And finally something else that is still far from being a 21st Century solution is the process of the assessment and examination of learning which appears to be regressing into little more than a series of electronically generated and scored knowledge-based multiple-choice questions and answers. Only the e-scape project seems to offer a vision of completely new approaches to processes of assessment that utilise emerging technologies, rather than simply seeking to automate the old ones. Just as business now needs to rapidly respond to emerging fast-changing markets in an agile way, so does educational assessment. The model of developing a pre-specified, fixed course and final examination that takes five or so years to write, get approval for, publish, give schools adequate time to prepare for, and then commence delivering a two year course is no longer appropriate. A more flexible approach is now needed that is capable of responding much more quickly to learning emerging knowledge and skills, using computer technology to create new forms of examination or validation of what has been learnt, rather than what was specified to be learnt many years previously.

The sad fact is, despite having had more than 30 years to get ready for the challenges ahead, we’re still totally unprepared for the opportunities and threats of living in the 21st Century.

And finally, here are some people who for some strange reason don’t seem to agree with any of the above!

Michael Gove’s planned national curriculum is designed to renew teaching as a vocation
http://blogs.spectator.co.uk/coffeehouse/2013/04/michael-goves-planned-national-curriculum-is-designed-to-renew-teaching-as-a-vocation/

The philistines have taken over the classroom | Frank Furedi | spiked

http://www.spiked-online.com/site/article/13497/

Pass Notes: There’s no business like…

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In this post All Change Please! turns its attention to another important school subject to see how it fares in the proposed new draft National Curriculum.

Ah, finally – Business and Economics. That’s one of the most popular subjects students study at university isn’t it?

Yes, by quite a big margin – nearly twice as many as History.

And absolutely vital to the nation’s future growth and prosperity. So I suppose you”ll be telling me that the DfE has included some daft content inappropriately placed in the wrong key stages and written in a way that relates more to business practices of the 1950’s?

Errr, no I won’t be actually.

You mean they’ve managed to get this one right? That’s a turn up for the textbooks.

Well, no, not really. You see, Business and Economics is not part of the National Curriculum at all.

What? So let’s get this straight. Business and Economics is the most popular university subject, and the basis of the future economic success of the country, and we don’t teach our children anything about it at all while at school?

Yes, you’ve got it one.

Ah, well, I suppose it could be argued that we have such well organised management systems and a highly motivated workforce that the basic principles do not really needed to be introduced in schools.

Well you could argue that but in most cases you’d be wrong. Just the other day I heard about someone who works for a leading UK global company. He’s very good at bringing in new clients, but the problem is that this means more work for the delivery team, so they’ve just got rid of him. And then I know a manager of a small business who can’t manage to recruit employees with a good work ethic – it seems they just want to do the least they can get away with, without realising that unless they all work together to help build the business and keep it going, they will soon be out of a job. At the same time too many business are running on out-moded management and administrative structures, and are likely to fail in the next five to ten years unless they completely transform their culture. And do you really think the current economy is being well-handled by the government? So there is definitely an absolutely essential need for children to understand how businesses work, how money is made and lost, and that teamwork and collaboration are essential.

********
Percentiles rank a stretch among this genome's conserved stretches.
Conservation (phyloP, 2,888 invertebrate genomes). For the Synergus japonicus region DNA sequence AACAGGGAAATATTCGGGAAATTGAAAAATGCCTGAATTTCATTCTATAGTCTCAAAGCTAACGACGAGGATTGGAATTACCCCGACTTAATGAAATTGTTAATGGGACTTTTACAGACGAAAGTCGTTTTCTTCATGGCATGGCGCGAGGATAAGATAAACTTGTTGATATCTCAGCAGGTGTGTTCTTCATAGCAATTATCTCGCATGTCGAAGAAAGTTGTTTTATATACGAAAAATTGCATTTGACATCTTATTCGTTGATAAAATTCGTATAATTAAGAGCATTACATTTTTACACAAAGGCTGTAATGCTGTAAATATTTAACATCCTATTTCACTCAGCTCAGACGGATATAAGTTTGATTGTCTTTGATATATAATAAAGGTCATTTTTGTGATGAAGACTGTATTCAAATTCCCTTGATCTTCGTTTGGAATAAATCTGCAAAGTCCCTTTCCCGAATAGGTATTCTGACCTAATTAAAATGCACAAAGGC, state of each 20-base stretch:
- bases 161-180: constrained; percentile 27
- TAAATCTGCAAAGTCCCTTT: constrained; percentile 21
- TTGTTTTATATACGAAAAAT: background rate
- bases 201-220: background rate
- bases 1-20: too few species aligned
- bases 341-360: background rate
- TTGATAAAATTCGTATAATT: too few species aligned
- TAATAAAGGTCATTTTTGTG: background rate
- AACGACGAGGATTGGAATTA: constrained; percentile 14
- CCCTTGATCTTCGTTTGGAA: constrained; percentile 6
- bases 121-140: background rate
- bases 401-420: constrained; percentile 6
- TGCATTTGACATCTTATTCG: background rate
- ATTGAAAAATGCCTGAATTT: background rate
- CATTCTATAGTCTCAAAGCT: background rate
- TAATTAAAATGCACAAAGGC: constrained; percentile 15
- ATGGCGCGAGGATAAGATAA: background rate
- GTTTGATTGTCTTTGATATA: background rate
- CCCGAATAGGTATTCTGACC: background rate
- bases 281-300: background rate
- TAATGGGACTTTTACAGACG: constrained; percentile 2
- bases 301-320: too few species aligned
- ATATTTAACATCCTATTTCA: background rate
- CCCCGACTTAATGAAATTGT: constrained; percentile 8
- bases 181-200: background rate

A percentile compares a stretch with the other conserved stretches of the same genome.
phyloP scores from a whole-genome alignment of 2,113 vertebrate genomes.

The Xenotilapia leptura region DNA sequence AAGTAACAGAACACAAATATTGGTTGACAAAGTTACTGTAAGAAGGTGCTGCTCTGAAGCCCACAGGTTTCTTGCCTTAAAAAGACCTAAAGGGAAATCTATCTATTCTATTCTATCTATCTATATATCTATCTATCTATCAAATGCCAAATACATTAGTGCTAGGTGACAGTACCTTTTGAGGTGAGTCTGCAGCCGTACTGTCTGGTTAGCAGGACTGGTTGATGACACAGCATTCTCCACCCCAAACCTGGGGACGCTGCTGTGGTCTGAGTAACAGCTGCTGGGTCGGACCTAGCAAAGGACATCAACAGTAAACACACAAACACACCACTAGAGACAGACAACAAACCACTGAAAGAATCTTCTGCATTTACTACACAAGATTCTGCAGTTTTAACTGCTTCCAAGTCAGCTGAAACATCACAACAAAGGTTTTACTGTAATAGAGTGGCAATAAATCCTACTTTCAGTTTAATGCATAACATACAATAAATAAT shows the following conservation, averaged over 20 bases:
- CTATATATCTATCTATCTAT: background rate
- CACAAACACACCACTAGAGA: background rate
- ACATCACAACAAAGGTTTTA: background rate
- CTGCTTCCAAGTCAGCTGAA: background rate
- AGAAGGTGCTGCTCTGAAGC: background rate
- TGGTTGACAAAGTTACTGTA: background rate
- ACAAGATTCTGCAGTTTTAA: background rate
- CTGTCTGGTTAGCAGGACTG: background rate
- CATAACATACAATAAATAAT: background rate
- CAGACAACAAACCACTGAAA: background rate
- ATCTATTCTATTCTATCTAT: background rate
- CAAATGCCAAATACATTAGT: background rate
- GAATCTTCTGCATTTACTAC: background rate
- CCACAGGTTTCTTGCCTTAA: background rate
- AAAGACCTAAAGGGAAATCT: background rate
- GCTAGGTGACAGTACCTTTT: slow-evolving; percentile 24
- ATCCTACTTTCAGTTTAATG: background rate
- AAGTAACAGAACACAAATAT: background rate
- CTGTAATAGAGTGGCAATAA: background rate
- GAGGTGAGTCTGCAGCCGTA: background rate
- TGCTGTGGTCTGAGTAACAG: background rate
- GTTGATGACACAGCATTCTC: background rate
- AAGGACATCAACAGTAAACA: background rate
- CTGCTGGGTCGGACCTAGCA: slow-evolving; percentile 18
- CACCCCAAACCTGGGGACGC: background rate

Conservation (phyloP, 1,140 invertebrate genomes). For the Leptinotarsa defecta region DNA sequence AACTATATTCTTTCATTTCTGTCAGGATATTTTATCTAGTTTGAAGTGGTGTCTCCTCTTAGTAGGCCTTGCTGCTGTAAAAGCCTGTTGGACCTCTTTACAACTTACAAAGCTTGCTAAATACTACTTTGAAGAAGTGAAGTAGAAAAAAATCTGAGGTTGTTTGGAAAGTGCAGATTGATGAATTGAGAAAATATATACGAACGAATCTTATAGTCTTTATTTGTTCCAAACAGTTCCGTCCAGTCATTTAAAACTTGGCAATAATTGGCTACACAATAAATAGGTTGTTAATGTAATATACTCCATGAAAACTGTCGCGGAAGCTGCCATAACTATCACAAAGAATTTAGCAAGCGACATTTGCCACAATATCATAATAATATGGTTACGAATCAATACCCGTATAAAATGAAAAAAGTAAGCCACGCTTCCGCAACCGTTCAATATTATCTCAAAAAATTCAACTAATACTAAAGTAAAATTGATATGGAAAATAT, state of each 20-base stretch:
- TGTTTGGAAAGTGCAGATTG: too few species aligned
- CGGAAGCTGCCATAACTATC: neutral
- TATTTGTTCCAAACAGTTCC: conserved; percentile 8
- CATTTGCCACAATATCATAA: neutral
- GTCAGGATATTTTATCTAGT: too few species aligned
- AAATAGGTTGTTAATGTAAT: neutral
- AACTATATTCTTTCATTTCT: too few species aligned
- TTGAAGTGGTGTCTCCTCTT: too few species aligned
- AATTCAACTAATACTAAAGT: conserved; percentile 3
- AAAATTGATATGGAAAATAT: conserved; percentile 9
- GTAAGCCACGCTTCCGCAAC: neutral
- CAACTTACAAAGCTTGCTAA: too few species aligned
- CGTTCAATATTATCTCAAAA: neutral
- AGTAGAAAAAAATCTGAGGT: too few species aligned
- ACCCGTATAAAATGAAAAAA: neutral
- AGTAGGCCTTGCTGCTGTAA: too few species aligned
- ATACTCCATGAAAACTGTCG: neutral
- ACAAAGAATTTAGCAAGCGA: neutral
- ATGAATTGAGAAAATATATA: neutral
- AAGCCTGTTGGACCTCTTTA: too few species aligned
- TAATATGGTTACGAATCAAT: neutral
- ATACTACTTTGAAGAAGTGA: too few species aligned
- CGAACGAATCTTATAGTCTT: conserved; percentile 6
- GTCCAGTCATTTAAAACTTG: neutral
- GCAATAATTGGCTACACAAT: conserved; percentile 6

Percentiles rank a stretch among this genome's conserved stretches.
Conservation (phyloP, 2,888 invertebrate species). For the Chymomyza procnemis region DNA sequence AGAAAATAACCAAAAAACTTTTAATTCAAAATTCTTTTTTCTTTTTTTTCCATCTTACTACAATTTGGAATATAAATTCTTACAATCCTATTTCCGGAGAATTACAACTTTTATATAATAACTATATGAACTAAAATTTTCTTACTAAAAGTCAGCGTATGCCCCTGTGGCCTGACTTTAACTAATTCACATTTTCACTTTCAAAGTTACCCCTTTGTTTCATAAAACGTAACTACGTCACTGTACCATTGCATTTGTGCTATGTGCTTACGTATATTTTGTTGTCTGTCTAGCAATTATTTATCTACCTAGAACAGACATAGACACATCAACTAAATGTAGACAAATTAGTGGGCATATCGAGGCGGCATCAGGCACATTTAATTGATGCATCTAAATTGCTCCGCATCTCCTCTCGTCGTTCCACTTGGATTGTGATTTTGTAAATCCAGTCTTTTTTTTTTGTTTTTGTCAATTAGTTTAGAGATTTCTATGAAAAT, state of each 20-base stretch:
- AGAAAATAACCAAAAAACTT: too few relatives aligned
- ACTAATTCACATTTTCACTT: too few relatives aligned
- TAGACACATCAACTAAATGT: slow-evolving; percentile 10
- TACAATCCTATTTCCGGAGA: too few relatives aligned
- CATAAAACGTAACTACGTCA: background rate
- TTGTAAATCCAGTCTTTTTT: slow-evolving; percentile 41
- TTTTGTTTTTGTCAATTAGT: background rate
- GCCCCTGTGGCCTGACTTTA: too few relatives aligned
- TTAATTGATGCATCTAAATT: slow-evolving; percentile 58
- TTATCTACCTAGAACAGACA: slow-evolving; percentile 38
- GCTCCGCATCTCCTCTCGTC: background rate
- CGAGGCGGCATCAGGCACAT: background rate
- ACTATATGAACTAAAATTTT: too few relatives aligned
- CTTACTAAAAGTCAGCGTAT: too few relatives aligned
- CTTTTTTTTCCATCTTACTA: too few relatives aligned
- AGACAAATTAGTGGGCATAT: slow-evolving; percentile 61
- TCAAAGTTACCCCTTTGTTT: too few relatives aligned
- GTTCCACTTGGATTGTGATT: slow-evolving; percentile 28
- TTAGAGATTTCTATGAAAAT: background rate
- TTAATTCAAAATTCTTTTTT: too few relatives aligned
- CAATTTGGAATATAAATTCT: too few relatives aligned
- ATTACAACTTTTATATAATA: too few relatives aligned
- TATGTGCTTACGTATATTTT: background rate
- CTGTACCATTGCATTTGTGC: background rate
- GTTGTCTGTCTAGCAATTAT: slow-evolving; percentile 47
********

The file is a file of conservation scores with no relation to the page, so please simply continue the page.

So why aren’t business leaders making more of a fuss?

That’s a very good question. At least Sir Richard Branson managed to express his concerns last week and revealed his usual insightful grasp of the situation when he said:  “Some of the things people study at school are not particularly relevant for when they actually leave school.”

Gosh. Next I suppose you’ll be telling me there is no media studies to give children at least some insight into the way in which the information they consume is created, manipulated and distributed, and no engineering on the curriculum either, despite the fact that engineering is one of the priority professions for UK immigration.

Yes, you guessed it!

Talking of which, I hear chicken sexing is another of the priority professions for immigrants. No chance of that being included in the National Curriculum I suppose?

Well, I expect they could probably find some space for it in D&T…

Do say:  Mind your own business.

Don’t say:  Pass the Branson Pickle, would you?

And finally,  if you haven’t already done so, don’t forget that your country needs you to vote for your least favourite subject in the Grand National Curriculum Consultation competition. The bookies have History as odds on to win, with D&T coming up quickly on the rails. Let’s just hope that Secretary of State ridden by Michael Gove out of Government falls at the first and has to be inhumanely put down. Talking of whom, if you’ve not seen it yet, this is worth a watch…  http://www.goveversusreality.com/

 

Image credit: http://pixabay.com/en/arrow-business-crisis-decline-15630/